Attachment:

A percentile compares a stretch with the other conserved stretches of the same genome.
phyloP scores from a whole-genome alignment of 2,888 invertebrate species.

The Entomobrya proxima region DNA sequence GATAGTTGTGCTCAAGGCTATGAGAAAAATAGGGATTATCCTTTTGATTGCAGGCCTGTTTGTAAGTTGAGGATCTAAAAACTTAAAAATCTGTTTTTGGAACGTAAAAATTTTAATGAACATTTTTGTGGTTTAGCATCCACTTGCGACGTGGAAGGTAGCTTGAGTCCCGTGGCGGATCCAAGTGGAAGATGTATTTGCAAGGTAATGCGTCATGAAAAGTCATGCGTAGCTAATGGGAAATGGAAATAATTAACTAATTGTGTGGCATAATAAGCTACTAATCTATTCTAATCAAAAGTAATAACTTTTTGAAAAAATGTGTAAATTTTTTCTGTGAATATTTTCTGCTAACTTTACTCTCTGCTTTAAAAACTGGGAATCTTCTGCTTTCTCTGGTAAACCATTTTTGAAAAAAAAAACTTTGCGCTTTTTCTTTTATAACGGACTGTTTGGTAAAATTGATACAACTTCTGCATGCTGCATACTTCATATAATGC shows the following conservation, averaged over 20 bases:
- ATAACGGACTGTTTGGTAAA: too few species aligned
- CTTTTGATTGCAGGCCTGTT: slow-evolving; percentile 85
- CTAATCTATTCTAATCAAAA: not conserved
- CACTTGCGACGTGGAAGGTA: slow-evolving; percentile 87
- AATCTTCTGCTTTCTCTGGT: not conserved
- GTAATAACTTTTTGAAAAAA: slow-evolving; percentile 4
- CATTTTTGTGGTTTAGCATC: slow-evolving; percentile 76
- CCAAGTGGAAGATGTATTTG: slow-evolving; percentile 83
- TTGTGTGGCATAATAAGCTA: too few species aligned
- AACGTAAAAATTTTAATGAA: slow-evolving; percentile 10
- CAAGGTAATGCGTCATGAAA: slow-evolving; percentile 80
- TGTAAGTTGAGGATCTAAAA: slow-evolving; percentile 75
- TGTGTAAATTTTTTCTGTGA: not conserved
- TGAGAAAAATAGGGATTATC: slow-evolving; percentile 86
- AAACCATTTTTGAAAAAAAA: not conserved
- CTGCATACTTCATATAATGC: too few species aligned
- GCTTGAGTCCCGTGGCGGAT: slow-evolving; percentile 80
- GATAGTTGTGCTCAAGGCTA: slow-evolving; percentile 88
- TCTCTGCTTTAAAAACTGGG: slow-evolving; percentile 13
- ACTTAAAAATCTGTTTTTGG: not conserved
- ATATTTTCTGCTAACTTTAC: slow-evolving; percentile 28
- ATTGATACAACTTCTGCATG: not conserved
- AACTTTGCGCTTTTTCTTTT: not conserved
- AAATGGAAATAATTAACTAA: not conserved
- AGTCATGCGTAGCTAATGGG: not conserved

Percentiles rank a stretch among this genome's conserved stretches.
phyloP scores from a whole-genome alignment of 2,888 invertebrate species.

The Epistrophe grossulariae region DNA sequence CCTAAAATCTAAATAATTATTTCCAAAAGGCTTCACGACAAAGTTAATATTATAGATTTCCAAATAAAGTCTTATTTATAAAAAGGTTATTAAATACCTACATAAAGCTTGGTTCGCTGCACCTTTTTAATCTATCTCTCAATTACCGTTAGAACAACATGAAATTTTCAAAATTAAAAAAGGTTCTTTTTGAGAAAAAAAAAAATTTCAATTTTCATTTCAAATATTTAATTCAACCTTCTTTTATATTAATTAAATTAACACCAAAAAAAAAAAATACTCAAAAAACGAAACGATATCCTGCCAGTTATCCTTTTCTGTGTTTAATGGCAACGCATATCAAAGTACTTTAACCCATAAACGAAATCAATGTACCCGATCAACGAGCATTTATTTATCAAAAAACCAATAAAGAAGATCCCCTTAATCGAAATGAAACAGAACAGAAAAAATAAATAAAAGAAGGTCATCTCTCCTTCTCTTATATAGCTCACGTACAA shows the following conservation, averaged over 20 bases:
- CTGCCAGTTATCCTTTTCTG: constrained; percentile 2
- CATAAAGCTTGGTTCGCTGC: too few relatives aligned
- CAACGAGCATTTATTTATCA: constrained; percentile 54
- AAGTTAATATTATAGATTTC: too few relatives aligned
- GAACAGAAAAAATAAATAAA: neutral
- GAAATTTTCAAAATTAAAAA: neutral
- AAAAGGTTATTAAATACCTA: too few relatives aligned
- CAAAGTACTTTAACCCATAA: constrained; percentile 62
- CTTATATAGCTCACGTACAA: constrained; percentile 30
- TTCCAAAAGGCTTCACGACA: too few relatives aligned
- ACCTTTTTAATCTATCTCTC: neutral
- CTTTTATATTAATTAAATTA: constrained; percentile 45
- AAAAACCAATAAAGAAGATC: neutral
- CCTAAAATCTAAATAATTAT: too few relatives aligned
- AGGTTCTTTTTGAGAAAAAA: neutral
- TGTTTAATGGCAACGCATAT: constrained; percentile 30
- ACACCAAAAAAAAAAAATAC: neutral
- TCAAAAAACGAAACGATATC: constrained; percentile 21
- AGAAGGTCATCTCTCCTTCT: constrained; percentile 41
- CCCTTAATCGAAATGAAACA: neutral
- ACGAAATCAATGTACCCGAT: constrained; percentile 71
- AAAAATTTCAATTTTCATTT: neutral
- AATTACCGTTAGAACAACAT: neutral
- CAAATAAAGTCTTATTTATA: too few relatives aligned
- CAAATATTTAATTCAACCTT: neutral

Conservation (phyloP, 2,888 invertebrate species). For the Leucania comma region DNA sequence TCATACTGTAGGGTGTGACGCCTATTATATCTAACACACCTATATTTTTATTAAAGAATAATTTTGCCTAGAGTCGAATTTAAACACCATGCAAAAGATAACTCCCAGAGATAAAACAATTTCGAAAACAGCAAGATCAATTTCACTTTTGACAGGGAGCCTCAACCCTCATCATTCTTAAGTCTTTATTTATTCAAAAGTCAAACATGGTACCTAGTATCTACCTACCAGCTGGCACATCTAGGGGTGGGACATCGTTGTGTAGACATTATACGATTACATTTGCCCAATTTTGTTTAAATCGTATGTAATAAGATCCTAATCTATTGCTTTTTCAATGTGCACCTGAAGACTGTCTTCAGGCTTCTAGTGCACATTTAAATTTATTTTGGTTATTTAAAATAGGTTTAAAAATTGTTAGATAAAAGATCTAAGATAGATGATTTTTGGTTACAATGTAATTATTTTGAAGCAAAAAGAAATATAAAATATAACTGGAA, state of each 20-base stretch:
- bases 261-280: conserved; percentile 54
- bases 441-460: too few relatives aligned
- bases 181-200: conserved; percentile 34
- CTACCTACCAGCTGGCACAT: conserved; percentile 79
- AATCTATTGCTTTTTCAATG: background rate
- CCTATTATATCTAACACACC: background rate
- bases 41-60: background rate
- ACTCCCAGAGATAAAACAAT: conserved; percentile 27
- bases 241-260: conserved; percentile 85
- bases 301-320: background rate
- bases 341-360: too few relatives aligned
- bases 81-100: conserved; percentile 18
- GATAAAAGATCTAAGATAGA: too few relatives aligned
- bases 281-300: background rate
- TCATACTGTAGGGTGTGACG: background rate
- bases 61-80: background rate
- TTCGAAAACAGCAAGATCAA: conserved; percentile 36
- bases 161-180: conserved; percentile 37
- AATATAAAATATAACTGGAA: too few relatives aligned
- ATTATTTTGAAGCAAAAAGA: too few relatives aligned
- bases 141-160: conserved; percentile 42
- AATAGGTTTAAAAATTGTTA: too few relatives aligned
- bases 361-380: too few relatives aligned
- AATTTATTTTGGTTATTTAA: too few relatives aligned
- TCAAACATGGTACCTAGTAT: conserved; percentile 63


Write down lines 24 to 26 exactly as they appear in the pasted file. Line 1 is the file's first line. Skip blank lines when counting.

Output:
- ATATTTTCTGCTAACTTTAC: slow-evolving; percentile 28
- ATTGATACAACTTCTGCATG: not conserved
- AACTTTGCGCTTTTTCTTTT: not conserved